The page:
Book Highlight-Why Analytics Will Be the Next Competitive Edge

Lawrence S. Maisel, Gary Cokins
  • Global Business and Organizational Excellence, June 2014, Wiley
  • DOI: 10.1002/joe.21565

Analytics is becoming a competitive edge for organizations.

What is it about?

The use of analytics that include statistics is a skill that is gaining mainstream value due to the increasingly thinner margin for decision error. There is a requirement to gain insights, foresight and inferences from the treasure chest of raw transactional data (both internal and external) that many organizations now store (and will continue to store) in a digital format.

Why is it important?

Here is a useful way to differentiate business intelligence (BI) from analytics and decisions. Analytics simplify data to amplify its value. The power of analytics is to turn huge volumes of data into a much smaller amount of information and insight. BI mainly summarizes historical data typically in table reports and graphs as a means for queries and drill downs. But reports do not simplify data nor amplify its value. They simply package up the data so it can be consumed. In contrast to BI, decisions provide context for what to analyze. Work backwards with the end decision in mind. Identify the decisions that matter most to your organization and model what leads to making those decisions. By understanding the type of decision needed, then the type of analysis and its required source data can be defined.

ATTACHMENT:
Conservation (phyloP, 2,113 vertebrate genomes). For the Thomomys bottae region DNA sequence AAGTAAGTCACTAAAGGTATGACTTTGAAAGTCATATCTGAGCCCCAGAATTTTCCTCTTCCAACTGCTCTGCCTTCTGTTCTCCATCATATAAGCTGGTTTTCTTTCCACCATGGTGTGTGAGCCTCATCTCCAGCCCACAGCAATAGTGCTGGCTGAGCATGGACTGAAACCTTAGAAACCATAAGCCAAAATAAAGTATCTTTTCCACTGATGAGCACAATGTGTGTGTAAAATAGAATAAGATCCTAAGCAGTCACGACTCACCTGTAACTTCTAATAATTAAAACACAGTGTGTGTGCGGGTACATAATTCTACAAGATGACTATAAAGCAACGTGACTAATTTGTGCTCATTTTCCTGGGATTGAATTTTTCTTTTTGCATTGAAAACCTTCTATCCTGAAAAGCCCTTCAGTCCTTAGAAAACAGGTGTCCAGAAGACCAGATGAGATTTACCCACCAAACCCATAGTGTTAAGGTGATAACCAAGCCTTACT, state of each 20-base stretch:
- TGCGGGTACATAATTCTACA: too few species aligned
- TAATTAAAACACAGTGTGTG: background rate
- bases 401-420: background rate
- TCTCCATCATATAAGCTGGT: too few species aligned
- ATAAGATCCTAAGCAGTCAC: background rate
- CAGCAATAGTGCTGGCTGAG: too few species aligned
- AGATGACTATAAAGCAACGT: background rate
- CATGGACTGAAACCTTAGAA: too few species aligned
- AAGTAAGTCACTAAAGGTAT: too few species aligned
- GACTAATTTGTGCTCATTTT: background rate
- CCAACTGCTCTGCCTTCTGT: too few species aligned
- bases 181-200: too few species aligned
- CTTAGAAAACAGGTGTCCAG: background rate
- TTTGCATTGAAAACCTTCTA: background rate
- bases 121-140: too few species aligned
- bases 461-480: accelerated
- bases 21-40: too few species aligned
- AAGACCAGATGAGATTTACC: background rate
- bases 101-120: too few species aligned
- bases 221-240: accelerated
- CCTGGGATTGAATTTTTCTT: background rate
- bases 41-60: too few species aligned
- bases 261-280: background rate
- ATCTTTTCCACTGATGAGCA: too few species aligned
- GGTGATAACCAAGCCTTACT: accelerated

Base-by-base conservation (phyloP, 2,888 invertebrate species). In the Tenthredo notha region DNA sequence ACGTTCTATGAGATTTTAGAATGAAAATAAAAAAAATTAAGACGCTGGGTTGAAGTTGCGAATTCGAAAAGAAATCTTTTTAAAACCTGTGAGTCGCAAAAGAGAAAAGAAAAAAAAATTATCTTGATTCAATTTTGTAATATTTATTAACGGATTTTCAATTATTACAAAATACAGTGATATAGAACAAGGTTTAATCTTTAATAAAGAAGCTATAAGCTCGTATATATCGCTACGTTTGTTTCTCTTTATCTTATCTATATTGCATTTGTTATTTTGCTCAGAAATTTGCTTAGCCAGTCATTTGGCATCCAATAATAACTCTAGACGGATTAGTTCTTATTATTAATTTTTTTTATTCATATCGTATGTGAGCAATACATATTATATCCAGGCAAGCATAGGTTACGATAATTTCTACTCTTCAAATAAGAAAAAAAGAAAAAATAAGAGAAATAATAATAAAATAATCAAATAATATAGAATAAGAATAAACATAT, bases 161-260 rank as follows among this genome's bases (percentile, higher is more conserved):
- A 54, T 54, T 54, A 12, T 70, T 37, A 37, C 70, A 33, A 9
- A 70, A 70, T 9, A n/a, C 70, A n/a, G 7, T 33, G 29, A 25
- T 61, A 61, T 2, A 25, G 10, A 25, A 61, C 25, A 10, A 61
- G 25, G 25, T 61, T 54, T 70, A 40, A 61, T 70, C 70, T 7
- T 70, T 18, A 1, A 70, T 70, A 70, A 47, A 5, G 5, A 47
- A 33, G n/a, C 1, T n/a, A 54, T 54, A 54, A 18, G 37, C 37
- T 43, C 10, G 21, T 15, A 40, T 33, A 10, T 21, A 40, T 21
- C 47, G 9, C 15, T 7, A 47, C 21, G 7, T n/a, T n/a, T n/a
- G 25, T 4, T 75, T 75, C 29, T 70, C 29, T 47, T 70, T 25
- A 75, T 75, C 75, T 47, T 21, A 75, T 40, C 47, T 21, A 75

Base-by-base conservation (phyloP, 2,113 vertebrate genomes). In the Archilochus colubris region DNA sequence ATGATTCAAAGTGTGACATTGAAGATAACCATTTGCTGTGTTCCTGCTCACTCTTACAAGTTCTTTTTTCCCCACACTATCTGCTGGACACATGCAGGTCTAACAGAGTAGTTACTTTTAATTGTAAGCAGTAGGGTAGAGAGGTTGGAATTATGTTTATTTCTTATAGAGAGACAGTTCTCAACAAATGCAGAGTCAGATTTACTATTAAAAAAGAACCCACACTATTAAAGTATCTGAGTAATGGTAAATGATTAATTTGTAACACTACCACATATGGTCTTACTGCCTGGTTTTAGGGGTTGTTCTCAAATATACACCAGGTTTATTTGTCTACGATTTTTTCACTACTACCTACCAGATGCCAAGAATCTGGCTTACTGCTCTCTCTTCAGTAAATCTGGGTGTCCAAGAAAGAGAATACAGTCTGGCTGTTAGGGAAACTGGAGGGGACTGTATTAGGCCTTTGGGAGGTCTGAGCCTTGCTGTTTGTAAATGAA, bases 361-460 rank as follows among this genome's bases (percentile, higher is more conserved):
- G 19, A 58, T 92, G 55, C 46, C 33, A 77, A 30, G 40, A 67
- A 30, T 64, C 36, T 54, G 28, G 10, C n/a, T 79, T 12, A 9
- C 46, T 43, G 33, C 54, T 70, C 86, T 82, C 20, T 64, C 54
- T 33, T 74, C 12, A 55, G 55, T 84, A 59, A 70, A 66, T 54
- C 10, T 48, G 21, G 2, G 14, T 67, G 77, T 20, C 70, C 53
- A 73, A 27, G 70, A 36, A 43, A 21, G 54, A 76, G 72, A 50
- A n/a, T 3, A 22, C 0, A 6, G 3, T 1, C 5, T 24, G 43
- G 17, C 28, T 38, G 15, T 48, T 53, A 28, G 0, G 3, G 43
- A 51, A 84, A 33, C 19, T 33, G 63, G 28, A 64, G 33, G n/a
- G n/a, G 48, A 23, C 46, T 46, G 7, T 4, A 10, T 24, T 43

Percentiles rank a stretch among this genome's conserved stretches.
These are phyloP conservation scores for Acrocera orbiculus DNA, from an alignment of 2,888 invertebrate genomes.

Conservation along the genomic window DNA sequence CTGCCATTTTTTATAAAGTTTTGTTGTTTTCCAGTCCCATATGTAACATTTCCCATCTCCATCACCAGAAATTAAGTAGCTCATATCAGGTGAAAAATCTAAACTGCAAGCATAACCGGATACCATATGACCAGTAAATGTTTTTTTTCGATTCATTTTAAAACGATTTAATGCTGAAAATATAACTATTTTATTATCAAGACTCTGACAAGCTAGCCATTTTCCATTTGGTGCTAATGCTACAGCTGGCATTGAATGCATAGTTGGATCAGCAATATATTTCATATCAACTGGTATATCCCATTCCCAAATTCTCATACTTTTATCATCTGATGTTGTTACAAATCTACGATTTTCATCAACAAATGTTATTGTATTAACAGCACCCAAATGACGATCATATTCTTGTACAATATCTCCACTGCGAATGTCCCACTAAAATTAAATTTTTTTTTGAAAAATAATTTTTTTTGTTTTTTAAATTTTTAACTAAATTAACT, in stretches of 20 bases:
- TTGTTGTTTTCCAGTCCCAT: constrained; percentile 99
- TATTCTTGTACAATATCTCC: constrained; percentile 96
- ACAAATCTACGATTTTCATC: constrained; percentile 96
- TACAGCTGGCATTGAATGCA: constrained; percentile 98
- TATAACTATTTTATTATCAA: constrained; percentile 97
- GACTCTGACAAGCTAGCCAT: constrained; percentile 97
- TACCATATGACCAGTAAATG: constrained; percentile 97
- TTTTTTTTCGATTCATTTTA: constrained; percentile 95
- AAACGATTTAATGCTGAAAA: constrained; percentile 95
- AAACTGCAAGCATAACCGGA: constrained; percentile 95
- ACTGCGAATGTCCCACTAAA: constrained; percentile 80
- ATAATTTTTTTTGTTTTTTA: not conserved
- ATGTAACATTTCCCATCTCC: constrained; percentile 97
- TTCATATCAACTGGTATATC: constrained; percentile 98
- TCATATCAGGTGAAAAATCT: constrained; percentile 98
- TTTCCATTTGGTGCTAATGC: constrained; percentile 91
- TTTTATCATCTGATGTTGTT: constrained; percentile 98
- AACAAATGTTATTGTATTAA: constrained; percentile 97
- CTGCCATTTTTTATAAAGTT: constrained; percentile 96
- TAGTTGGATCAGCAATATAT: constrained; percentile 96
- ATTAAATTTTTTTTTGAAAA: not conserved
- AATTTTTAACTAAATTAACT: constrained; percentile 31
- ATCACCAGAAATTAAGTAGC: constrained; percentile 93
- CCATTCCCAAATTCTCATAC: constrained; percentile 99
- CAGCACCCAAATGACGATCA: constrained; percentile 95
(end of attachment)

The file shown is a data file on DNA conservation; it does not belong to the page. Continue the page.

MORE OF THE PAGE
Perspectives

Mr Gary Cokins
Analytics-Based Performance Management LLC

To clarify, BI consumes stored information. Analytics produces new information. Queries using BI tools simply answer basic questions. Business analytics creates questions. Further, analytics then stimulate more questions, more complex questions, and more interesting questions. More importantly, business analytics also has the power to answer the questions. Finally predictive business analytics displays the probability of outcomes based on the assumptions of variables.

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http://dx.doi.org/10.1002/joe.21565

The following have contributed to this page: Mr Gary Cokins